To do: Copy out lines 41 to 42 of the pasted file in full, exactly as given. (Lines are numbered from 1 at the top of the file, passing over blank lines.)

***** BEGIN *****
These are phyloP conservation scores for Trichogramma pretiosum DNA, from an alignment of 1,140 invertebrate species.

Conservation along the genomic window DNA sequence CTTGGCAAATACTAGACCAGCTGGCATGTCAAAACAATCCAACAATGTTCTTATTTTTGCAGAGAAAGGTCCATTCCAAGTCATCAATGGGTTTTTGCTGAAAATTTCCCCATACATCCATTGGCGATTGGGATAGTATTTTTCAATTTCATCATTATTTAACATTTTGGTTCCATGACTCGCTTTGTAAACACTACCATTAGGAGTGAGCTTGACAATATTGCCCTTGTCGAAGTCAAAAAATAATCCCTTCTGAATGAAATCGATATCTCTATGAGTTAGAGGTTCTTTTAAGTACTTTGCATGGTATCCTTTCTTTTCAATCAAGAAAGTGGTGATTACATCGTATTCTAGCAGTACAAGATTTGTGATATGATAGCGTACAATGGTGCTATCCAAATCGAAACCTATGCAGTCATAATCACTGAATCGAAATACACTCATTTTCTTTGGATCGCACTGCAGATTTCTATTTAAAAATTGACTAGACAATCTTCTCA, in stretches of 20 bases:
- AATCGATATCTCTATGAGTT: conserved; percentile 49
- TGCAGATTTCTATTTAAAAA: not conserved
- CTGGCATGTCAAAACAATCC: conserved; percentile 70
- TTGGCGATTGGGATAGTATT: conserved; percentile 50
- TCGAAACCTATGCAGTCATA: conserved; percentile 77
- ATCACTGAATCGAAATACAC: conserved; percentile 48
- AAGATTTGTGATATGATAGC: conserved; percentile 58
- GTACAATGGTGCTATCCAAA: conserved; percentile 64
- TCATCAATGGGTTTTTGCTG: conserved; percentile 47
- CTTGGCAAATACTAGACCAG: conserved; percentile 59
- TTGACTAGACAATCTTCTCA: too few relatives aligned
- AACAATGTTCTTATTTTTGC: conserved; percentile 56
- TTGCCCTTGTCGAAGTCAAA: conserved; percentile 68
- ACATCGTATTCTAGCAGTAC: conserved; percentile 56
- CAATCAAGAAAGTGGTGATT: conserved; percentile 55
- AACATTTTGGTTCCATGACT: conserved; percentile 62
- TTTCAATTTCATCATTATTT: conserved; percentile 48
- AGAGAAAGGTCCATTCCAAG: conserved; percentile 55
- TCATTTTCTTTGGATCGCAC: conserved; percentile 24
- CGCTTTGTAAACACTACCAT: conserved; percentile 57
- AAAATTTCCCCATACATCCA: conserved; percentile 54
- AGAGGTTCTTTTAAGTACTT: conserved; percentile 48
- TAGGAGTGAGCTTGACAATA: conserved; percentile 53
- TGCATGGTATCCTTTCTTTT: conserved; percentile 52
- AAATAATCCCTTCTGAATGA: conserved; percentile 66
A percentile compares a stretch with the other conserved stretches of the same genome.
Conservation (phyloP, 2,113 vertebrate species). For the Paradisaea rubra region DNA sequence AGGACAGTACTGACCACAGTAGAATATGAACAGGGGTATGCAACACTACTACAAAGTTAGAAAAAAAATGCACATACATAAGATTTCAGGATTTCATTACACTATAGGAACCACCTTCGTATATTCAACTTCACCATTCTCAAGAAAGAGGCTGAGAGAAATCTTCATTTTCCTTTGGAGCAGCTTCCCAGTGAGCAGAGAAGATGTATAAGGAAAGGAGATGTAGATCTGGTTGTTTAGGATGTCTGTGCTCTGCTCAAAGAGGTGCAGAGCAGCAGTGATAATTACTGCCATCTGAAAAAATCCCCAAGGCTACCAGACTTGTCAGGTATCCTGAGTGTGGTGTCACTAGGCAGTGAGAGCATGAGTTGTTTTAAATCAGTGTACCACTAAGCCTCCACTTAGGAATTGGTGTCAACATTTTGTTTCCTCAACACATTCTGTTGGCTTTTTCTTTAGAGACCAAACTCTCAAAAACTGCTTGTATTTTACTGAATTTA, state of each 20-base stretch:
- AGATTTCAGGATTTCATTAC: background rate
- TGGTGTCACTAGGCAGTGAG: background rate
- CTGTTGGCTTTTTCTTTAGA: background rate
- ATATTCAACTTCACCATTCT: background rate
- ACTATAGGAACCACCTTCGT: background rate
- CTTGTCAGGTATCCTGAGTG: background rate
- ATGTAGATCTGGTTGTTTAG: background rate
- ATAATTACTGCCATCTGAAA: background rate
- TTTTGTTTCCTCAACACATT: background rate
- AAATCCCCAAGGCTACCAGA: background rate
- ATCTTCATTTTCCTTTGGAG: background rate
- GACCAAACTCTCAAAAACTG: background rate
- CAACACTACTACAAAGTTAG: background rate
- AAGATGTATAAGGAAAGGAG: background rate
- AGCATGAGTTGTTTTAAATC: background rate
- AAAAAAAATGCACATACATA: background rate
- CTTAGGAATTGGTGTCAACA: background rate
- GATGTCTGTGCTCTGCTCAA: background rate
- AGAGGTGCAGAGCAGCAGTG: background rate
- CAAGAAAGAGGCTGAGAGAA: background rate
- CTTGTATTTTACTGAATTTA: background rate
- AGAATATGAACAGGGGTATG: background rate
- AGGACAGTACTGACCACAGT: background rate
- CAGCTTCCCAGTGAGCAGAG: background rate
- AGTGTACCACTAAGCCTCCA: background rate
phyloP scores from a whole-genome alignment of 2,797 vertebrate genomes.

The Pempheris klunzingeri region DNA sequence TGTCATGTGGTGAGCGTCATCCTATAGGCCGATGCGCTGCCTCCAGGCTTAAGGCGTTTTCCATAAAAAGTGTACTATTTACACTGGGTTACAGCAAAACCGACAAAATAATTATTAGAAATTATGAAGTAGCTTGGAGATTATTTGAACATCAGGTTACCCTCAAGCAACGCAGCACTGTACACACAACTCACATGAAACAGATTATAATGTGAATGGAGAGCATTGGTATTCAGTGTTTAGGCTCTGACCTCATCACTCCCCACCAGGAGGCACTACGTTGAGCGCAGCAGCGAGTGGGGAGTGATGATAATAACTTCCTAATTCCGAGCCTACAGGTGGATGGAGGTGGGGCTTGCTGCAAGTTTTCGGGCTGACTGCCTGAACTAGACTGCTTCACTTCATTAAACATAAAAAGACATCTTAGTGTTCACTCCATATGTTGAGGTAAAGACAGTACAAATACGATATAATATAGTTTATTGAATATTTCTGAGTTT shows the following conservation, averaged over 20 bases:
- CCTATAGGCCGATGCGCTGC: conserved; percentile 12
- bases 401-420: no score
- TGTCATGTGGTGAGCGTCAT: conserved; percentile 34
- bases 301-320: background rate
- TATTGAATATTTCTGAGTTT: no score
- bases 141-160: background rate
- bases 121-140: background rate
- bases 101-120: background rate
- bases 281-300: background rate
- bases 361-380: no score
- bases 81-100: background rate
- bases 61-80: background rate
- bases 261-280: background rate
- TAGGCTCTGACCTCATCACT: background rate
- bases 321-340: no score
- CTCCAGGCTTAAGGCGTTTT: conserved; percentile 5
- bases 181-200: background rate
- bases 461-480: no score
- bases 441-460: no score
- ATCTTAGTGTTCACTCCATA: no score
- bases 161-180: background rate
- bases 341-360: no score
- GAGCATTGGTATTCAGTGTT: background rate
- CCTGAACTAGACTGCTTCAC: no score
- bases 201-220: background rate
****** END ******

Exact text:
- GACCAAACTCTCAAAAACTG: background rate
- CAACACTACTACAAAGTTAG: background rate